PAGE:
The French Republic has its own traditions and myths with which they have substituted the previous ones. The so called "Gallic individualism" is a myth. After 200 years of the Republican education system, the only differences that exist within France are the climate, and the food. All else is identical, uniform, standard and highly regulated. The Republic does not allow "individualism" any room. "Nos ancêtres les gaulois" is another myth. Caesar exterminated 1.2 million inhabitants in Gallia. A huge proportion. But these and their survivors were Celts, and they ended up in Brittany. Indeed, that great French myth Vercingetorix was a Celt. Certainly not a Franc. The modern French are descendants from Germanic tribes that did not inhabit Gallia in Caesar's time.

The country "par excellence" where myths have been invented is, indeed, Spain. The Goths, the ancestors of the Castilians, started migrating into Spain in 416, but they only settled in Spain in 507, after they were defeated by the Francs and expelled from France. The Arabs landed in Spain in 711, scarcely 200 years later. ¿Does that give the Goths (and their descendants, the Castilians) all that much more right to Spain than the Arabs, or is this just a myth?

There is a further question that needs answering. ¿Was Spain really conquered by the Arabs, or is this another myth? At the start of the VIII century, Christianity was divided between the "Trinitarians", who believed in the holy trinity, which represented the official religion of the Empire (Byzantium) , and as such was used as a means of defending the unity of the Empire, and the "Unitarians", who believed in only one god, but who were divided in a number of different sects. In Spain, the Gothic leadership had very recently accepted the Trinity, but the vast majority of the people remained Unitarian and followed the teachings of Arius of Alexandria (256-336 AD), which meant that the people were subjected to religious persecution.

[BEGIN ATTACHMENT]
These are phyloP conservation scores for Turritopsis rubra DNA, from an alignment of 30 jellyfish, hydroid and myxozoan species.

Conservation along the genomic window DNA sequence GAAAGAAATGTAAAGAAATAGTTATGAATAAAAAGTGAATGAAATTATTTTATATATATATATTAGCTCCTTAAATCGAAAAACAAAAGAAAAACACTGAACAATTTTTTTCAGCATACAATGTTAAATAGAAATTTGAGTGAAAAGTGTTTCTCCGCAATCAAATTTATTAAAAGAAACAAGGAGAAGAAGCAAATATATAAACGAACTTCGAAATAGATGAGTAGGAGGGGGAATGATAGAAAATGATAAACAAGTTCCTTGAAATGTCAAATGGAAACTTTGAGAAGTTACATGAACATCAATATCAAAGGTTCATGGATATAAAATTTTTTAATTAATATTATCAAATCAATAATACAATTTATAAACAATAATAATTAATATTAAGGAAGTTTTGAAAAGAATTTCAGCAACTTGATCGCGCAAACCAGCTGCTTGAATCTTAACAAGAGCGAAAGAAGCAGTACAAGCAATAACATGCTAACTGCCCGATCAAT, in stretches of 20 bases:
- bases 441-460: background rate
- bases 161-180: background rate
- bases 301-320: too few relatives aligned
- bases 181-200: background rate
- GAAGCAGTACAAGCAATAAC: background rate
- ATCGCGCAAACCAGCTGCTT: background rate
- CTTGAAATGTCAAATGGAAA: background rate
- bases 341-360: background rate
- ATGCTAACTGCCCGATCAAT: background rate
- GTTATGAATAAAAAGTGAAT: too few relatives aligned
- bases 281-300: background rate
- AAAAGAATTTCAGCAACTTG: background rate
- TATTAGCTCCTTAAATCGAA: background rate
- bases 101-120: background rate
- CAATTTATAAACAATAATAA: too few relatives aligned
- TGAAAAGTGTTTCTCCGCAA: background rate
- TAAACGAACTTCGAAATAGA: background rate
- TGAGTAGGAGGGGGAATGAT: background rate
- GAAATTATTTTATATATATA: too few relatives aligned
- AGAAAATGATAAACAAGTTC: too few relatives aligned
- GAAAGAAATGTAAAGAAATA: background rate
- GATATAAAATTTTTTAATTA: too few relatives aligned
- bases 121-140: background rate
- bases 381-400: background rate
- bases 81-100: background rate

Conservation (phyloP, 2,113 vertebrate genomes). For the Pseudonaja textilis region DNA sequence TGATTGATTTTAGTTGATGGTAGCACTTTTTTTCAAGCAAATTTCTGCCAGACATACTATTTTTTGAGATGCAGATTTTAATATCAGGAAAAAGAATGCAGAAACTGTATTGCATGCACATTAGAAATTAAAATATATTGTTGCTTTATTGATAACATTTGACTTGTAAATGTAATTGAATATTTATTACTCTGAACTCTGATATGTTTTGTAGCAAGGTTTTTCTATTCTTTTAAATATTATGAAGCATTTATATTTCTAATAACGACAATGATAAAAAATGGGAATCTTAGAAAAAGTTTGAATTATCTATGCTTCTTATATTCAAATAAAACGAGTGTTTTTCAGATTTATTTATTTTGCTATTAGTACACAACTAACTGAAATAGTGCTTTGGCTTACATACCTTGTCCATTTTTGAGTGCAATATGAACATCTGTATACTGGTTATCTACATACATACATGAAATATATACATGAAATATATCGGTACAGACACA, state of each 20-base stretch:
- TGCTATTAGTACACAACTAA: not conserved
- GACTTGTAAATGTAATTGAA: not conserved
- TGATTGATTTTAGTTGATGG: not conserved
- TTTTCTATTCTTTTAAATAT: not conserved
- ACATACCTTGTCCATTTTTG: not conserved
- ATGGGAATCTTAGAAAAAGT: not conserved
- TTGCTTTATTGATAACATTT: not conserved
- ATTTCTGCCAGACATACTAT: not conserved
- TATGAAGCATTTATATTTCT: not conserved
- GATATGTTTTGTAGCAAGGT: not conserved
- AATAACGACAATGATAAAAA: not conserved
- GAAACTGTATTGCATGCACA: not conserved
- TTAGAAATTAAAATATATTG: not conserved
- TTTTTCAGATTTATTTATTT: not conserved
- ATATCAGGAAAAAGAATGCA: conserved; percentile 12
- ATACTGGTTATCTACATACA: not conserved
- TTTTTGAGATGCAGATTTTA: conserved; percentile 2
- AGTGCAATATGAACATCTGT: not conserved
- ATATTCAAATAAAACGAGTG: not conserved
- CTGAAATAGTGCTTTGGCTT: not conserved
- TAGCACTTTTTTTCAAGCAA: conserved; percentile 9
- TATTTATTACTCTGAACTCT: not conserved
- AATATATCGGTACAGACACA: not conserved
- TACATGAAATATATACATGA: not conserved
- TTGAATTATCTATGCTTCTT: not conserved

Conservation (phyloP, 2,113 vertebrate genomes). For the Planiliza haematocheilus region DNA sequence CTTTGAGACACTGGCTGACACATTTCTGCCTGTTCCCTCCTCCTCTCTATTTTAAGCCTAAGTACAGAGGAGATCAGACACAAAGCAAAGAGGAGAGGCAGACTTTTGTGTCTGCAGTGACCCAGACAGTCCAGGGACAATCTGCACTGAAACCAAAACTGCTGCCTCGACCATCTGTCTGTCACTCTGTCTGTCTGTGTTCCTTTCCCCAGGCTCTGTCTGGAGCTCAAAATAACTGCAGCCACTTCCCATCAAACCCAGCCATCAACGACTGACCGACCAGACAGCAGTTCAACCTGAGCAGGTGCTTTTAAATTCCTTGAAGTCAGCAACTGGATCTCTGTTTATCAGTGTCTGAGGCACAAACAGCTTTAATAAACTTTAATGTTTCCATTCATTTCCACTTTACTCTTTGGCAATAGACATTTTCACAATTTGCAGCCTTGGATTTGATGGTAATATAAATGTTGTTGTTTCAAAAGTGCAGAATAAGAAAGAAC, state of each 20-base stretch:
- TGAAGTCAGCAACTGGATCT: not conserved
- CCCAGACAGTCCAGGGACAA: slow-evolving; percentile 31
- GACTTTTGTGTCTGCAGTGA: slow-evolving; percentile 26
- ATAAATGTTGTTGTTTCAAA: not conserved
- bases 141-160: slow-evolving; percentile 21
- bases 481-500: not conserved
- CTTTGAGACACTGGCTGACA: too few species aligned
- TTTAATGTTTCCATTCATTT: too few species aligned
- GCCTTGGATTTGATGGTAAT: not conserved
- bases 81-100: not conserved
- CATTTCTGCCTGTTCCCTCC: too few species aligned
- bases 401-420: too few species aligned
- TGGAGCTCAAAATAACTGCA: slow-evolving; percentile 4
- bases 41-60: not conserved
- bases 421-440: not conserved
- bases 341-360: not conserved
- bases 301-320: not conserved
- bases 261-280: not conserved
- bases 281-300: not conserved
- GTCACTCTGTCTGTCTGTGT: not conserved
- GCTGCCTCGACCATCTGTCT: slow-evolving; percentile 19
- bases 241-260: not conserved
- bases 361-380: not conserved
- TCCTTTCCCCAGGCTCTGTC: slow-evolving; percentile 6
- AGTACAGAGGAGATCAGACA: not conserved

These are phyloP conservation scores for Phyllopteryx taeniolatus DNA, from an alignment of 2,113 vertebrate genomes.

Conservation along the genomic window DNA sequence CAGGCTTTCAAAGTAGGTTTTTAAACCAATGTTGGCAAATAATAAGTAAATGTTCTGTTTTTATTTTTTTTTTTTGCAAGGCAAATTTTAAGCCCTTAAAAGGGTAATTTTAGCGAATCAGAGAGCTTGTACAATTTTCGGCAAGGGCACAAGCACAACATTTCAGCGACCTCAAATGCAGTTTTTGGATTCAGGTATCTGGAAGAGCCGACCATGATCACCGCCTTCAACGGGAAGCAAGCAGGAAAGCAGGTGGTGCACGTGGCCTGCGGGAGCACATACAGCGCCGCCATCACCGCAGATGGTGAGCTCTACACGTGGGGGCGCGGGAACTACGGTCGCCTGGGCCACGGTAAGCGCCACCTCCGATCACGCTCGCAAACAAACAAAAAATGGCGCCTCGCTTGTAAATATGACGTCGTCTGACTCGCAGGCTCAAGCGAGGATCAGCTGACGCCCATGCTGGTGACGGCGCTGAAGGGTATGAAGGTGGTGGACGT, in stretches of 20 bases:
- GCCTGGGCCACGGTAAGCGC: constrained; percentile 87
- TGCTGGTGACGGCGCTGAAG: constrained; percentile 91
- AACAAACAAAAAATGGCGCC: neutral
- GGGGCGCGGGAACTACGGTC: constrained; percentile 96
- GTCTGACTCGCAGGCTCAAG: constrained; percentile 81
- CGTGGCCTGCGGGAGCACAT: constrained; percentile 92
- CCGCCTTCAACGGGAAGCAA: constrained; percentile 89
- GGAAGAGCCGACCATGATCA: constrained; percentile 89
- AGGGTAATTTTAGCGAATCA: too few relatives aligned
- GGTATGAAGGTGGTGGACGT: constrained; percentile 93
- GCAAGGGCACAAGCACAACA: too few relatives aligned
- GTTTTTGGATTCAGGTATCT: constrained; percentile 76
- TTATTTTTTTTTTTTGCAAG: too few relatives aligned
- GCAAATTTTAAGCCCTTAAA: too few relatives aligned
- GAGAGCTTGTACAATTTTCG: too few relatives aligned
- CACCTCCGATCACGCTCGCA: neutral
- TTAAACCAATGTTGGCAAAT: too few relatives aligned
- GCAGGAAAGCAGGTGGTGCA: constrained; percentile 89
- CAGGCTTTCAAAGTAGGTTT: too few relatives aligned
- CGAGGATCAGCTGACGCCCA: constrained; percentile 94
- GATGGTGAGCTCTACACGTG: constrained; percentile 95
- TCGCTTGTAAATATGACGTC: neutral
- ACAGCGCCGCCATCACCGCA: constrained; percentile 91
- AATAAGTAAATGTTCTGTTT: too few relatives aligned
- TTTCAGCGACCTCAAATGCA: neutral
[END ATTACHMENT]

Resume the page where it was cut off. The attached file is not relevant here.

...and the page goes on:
That persecution ceased when the Arabs started landing in Spain because they themselves were Unitarian ("There is only one God, and Mahomet is his Prophet"). The rapid "conquest" of Spain was not the work of the "miraculous Arab light cavalry" but rather the consequence of the welcome the Arabs received as liberators from Roman religious oppression. The vivid example of this is the transformation of the Cathedral of Cordoba into a Mosque by followers of Arianism who had espoused Islam. In military terms it was definitely not a conquest.

When the Castilians in the north started attacking the south, they very conveniently called it the "reconquest", and a new myth was born. Furthermore, and in order to bring God to their side in a more practical manner, they invented the myth of "Santiago Matamoros" who supposedly is buried in Santiago de Compostela, and who has given rise to pilgrimages throughout the ages.

The problem with this myth is that there is no indication whatsoever that Santiago ever went to Spain, dead or alive. Both Claudio Sanchez Albornoz and Miguel de Unamuno are quite adamant on this. In fact they both maintain the validity of the thesis that the person actually buried in Santiago is Priscilianus , the heretic who used to celebrate mass with milk and grapes.